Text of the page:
- Use: Insulation on low voltage (LV), medium voltage (MV), high voltage (HV) and extra high voltage (EHV) cables.
Cross-linked polythene (XLPE) is used mainly as an insulant and is now used almost universally as the insulation on LV, MV, HV and EHV mains power cables.
Polyethylene, which is thermoplastic, can be transformed into an elastomeric material (XLPE) by vulcanisation or cross-linking, which may be accomplished by either chemical or irradiation methods, although irradiation is usually limited to a small radial thickness of insulation.
Cross-linked polythene has good mechanical properties and good resistance to abrasion coupled with excellent dielectric properties. Because of its elastomeric nature, it withstands high temperatures without melting or excessively deforming. XLPE has higher modulus and strength at elevated temperatures compared to HDPE. It also has reduced creep and sensitivity to stress cracking. To obtain good weathering properties, it is necessary to pigment the XLPE with carbon black or add a specific UV stabiliser. The resistance of XLPE to water is excellent, to chemicals and solvents generally good, but it has rather poor resistance to mineral and vegetable oils. Standard XLPE compounds are not flame retardant; however, they are classed as halogen-free. Their corona resistance is not as good as EP rubbers.
Like conventional elastomers, XLPE is applied by single screw extruders, although in the case of MV, HV and EHV cables, three single screw extruders are used together to apply the triple layer, conductor screen, insulation, insulation screen construction required, vulcanisation or cross-linking then follows.
Early versions of LV XLPE insulated cables were chemically cross-!inked by Sioplas or Monosil techniques using hot water or steam to promote cross-linking; in recent years, an ambient temperature cure system based upon silane has been developed and is now almost universally used. For LV cables, pigments, clay, or other carefully selected fillers can be used, and the resultant compound still retains good electrical properties.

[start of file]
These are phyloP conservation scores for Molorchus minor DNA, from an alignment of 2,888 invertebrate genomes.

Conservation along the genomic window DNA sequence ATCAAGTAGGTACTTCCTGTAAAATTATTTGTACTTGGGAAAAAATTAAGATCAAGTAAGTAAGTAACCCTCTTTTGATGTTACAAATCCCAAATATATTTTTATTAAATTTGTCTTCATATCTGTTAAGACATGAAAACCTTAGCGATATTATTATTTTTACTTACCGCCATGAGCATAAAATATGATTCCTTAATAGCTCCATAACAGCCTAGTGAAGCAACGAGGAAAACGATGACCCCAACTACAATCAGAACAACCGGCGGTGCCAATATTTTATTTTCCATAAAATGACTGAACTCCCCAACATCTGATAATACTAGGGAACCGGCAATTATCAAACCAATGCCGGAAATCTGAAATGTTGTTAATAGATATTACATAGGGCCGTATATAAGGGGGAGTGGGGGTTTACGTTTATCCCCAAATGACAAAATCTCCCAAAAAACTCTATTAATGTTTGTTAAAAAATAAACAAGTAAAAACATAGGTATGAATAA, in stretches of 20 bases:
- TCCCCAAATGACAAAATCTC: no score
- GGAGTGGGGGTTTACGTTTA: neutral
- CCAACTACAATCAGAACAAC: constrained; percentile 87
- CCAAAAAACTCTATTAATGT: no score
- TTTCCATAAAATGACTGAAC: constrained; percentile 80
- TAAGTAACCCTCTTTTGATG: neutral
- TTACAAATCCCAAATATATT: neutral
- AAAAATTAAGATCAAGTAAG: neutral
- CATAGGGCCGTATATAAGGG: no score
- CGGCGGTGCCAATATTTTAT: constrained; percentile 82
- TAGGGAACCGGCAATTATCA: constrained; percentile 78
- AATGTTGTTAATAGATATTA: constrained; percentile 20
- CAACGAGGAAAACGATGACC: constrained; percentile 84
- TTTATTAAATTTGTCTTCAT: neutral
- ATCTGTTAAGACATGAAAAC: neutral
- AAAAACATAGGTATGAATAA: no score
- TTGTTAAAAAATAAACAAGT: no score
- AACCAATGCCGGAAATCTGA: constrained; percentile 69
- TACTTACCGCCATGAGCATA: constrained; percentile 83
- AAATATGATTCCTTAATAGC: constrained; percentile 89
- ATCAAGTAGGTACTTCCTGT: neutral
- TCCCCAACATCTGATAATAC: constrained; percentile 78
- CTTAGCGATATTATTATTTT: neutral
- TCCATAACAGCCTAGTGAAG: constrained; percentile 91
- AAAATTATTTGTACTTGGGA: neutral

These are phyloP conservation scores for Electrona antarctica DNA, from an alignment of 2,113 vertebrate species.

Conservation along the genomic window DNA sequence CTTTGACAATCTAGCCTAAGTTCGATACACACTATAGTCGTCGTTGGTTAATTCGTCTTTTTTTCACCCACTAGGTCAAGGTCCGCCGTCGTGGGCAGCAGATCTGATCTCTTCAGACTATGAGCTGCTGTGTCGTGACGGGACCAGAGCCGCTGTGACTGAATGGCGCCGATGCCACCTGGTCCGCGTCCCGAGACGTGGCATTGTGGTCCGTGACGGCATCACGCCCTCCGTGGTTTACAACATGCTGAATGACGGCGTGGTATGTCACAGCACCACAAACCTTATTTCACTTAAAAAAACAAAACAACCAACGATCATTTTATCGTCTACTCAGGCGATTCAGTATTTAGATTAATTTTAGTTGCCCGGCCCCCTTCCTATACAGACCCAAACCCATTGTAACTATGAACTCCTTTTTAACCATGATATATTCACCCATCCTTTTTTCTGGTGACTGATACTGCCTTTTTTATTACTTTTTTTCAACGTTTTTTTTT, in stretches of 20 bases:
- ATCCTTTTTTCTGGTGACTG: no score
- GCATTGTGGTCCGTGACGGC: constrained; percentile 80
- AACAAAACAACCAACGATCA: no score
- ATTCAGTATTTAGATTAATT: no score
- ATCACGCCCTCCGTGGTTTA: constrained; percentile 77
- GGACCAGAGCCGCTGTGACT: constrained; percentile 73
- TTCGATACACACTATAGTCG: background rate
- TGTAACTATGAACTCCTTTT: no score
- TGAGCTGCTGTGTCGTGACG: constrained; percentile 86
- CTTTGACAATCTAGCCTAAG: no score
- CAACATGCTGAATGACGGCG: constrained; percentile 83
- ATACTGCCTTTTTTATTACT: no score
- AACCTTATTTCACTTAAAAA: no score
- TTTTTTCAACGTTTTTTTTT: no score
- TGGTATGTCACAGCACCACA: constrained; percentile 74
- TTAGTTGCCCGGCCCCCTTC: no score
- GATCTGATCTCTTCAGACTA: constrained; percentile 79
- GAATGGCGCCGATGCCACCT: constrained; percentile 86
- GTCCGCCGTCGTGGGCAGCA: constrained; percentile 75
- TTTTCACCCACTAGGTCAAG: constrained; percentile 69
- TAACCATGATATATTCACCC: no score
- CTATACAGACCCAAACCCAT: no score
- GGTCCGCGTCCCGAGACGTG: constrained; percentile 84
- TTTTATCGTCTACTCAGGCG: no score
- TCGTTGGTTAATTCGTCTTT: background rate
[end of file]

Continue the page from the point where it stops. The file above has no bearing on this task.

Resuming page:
Most of the MV, HV and EHV XLPE insulated cables used today are chemically cross-!inked in steam or gas-filled CV tubes using mainly unfilled compounds to ensure the high electrical properties demanded by these applications.
Deactivators are, however, usually added to all XLPE cables made with plain copper conductors to provide thermo-oxidative stability in contact with copper, which can act as a catalyst.
Uses of material/Cable types
XLPE is very popular and mainly used as insulation on low-voltage power cables, but it can also be compounded as a covering on overhead bundled cables. It finds wide acceptance with DNOs, Industrial cables and also as insulation for ships and offshore installation cables, and any normally fixed wiring application where good dielectric properties are required.
Because of its stable dielectric properties over a wide temperature range, XLPE is usually the insulation of choice for medium voltage, high voltage and extra high voltage cables, although in some applications, such as subsea, EPR is preferred by some customers.
XLPE insulation is rated for operation at a continuous conductor temperature of 90oC; XLPE insulation itself can withstand installation at -40oC, although the sheath and coverings may restrict this to higher temperatures
XLPE is included or referenced in the following standards:
- IEC 60092-360
- IEC 60502-1 and IEC 60502-2
- IEC 60840
- HD 603
- HD 604
- HD 620
- BS EN 50536
- BS 5467
- BS 7655
- BS 6724
- BS 7211
- BS 7870
- BS 8436
- BS 8573